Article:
The formylation reaction mixture containing the hexahydroisoquinoline (800) and the formylating agent is generally heated at least until a homogeneous mixture is formed. Preferably, the reaction mixture is heated to reflux. Depending on the particular formylating agent and/or solvent or solvent system utilized, and their corresponding boiling points, the reaction temperatures may vary. Excessive heating, however, tends to cause the alkene of the enol ether to undesirably migrate and/or other positions to react (e.g., formyl protection of other substituents). Typically, the reaction temperature is from about 60° C. to about 100° C.; or from about 70° C. to about 90° C. Similarly, reaction times may vary depending on the various reaction conditions employed (e.g., the particular formylating agent and/or solvent(s) selected, reaction temperature, and the like). Typically, reaction times can range from one hour to five hours, or longer; preferably about five hours. The reaction is typically carried out under ambient pressure; as noted above, however, the pressure may be reduced in order to reduce the boiling point of the formylating agent and/or the solvent(s) utilized in the formylation reaction. The reaction mixture is also typically agitated using conventional means (e.g., manual stirring or by way of a magnetic stirring apparatus). Preferably, the reaction is carded out in an inert atmosphere (e.g., nitrogen or argon); more preferably, the reaction is carried out in a nitrogen atmosphere.

In general, completion of the N-formylation reaction may be monitored according to conventional means (e.g., TLC, HPLC). The resulting formylation product mixture typically contains the N-formyl derivative (900), and unreacted formylating agent. Depending on the temperature at which the formylation is performed, the solvent employed to solubilize the hexahydroisoquinoline (800) before or during formylation may or may not be present (i.e., the reaction mixture may be heated to a temperature in excess of the solvent and the solvent may be distilled off during the formylation reaction).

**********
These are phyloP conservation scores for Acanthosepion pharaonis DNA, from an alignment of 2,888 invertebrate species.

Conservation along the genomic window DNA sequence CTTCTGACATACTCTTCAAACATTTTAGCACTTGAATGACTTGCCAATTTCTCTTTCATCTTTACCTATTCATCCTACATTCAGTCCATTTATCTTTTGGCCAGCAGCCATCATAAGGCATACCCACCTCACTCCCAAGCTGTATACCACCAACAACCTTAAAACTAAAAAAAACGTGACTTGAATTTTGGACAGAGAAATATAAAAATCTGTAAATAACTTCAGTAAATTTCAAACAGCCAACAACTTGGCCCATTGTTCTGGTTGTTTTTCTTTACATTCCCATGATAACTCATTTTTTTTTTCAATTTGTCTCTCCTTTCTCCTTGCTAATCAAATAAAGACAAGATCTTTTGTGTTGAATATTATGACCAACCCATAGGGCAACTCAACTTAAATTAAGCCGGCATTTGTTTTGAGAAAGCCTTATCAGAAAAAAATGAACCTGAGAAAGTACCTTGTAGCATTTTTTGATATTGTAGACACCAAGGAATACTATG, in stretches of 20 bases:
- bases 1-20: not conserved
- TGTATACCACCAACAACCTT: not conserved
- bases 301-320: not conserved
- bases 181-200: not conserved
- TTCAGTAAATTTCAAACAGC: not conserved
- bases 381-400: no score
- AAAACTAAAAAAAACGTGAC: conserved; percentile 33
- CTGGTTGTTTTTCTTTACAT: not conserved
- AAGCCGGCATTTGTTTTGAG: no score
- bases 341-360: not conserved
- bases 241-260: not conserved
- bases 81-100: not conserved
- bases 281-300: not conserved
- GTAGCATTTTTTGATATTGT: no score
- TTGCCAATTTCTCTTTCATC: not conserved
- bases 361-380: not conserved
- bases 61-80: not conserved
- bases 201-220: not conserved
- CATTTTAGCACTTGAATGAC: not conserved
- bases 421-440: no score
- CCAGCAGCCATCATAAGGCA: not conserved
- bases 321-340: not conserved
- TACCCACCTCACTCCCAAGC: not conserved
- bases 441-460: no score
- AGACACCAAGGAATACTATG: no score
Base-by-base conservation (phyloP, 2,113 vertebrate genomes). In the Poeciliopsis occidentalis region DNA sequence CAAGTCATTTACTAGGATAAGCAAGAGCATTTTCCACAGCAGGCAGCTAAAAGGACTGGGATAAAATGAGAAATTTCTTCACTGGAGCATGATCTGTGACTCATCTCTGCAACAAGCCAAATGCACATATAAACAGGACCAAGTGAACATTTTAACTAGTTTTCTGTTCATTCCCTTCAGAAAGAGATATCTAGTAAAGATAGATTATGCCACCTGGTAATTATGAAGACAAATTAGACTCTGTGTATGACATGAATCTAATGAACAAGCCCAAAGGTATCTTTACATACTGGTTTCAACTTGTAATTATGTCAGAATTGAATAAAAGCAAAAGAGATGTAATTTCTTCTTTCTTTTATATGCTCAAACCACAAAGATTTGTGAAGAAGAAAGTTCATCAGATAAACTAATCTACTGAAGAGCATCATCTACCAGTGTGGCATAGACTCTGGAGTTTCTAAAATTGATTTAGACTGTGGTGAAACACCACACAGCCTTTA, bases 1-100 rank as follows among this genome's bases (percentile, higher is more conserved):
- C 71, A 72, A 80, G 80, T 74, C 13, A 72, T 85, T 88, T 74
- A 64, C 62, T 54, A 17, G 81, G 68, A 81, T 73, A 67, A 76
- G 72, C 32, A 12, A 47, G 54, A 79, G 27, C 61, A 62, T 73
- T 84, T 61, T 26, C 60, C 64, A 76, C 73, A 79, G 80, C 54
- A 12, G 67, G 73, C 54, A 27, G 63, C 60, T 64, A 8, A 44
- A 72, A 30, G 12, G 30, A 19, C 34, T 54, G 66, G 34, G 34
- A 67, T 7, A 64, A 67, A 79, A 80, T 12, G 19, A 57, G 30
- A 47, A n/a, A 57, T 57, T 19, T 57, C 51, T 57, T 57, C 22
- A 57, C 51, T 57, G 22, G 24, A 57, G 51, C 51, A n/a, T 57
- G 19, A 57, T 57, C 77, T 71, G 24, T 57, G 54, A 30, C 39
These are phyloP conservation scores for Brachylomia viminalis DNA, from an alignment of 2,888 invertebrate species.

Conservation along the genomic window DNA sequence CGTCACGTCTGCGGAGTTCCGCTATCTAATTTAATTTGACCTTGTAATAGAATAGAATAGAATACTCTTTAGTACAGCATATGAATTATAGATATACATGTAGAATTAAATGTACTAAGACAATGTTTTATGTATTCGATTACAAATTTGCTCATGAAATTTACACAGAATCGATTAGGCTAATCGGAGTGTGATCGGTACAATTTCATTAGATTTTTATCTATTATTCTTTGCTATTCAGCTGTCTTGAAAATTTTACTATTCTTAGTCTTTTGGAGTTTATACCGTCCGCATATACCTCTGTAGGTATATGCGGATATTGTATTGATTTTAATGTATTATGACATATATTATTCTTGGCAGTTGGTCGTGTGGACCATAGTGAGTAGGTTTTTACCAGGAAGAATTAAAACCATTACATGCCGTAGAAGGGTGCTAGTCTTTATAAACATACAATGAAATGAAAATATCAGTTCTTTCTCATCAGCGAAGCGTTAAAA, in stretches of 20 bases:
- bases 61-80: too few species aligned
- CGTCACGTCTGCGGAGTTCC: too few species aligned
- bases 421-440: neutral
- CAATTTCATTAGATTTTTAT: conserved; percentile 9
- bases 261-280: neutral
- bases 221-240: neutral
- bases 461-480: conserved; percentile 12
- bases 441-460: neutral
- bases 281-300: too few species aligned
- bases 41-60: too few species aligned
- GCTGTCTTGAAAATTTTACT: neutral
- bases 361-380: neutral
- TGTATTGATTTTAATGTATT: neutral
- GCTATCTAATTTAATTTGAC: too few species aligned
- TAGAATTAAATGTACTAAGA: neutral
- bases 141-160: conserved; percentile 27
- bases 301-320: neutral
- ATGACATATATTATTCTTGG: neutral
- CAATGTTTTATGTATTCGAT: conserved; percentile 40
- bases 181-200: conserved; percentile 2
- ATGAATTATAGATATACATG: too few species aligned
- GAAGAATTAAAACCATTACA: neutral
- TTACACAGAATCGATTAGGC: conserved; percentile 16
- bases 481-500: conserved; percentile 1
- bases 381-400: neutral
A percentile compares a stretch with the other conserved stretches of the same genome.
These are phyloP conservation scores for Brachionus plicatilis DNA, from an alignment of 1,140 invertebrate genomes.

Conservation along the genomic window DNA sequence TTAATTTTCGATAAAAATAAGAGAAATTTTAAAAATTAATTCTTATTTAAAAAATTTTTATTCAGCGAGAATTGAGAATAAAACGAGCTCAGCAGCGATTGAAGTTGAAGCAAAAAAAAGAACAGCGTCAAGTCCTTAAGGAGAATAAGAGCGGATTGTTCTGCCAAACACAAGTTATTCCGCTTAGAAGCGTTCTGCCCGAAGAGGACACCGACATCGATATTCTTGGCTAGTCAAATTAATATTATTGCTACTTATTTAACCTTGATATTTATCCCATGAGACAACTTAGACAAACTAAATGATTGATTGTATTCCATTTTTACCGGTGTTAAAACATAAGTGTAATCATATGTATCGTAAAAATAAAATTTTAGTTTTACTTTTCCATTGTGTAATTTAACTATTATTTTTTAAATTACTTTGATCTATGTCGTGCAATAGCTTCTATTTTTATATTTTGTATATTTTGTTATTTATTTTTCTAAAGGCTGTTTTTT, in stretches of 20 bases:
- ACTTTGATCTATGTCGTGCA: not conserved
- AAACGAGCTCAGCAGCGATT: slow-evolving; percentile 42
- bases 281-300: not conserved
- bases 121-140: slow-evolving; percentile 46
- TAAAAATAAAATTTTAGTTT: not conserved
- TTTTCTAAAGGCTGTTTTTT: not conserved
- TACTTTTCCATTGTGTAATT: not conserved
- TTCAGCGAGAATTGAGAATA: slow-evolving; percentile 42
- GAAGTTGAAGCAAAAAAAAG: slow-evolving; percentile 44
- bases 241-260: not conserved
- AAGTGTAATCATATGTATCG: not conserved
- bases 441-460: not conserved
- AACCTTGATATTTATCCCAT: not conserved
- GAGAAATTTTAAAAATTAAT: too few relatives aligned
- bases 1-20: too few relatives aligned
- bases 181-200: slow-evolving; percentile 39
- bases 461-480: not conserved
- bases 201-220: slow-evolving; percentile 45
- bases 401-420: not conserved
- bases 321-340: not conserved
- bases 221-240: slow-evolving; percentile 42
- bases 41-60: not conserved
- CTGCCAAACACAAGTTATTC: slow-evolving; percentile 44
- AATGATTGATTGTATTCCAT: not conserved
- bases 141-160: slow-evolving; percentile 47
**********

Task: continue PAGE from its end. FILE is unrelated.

After the reaction is substantially complete, the excess or unreacted formylating agent may be removed from the formylation product mixture. Alternatively, the formylating agent may be removed from one of the subsequent product mixtures described below, such as the ketalization, halogenation, or hydrolyzation product mixtures. Removal of the unreacted formylating agent is typically accomplished using a liquid composition having a boiling point that is greater than the boiling point of the formylating agent. For example, the liquid composition may have a boiling point of at least about 75° C., at least about 85° C., at least about 95° C., at least about 105° C., at least about 115° C., or greater. In a particular embodiment, the liquid composition has a boiling point of from about 75° C. at 1 atm to about 200° C. at 1 atm; for example, from about 90° C. at 1 atm to about 145° C. at 1 atm. In addition to enabling the removal of the formylating agent, it has been found that the use of such a liquid composition, alone or in combination with the use of a formylating agent having a boiling point of at least 70° C. at 1 atm, enables the reaction temperature in Stage 1 to be increased. As a result, the Stage 1 reaction time is dramatically reduced and yield is improved.

In one embodiment, the liquid composition is a solvent having a boiling point that is greater than the boiling point of the formylating agent. Suitable solvents that may be used in the removal of the formylating agent include, for example, chlorobenzene (boiling point ˜131° C. at 1 atm), toluene (boiling point ˜110.6° C. at 1 atm), butyl acetate (boiling point ˜126° C. at 1 atm), dimethoxyethane (boiling point ˜84.5° C. at 1 atm), acetonitrile (boiling point ˜81.6° C. at 1 atm), 1,2-dichloroethane (boiling point ˜83.5° C. at 1 atm), 1,4-dioxane (boiling point ˜101.3° C. at 1 atm), ethyl acetate (boiling point ˜77.1° C. at 1 atm), propyl acetate (boiling point ˜101.6° C. at 1 atm), ethanol (boiling point ˜78.3° C. at 1 atm), 1-butanol (boiling point ˜117.7° C. at 1 atm), 2-butanol (boiling point ˜99.5° C. at 1 atm), 1-propanol (boiling point ˜97.2° C. at 1 atm), 2-propanol (boiling point ˜82.2° C. at 1 atm), tert-butanol (boiling point ˜82.3° C. at 1 atm), acetic acid (boiling point ˜117.9° C. at 1 atm), 2-methoxyethanol (boiling point ˜124.6° C. at 1 atm), combinations thereof, and the like. In a particular embodiment, the solvent is propyl acetate.

In another embodiment, the liquid composition is the ketalizing agent utilized in the next synthetic stage of the reaction (i.e., the ketalization reaction of Stage 2 below). According to this embodiment, any of the ketalizing agents described below may be used, provided that the ketalizing agent selected has a boiling point that is greater than the boiling point of the formylating agent. For example, 1,2-ethanediol (boiling point ˜197.5° C.) could function as both the ketalizing agent and the liquid composition for formylating agent removal.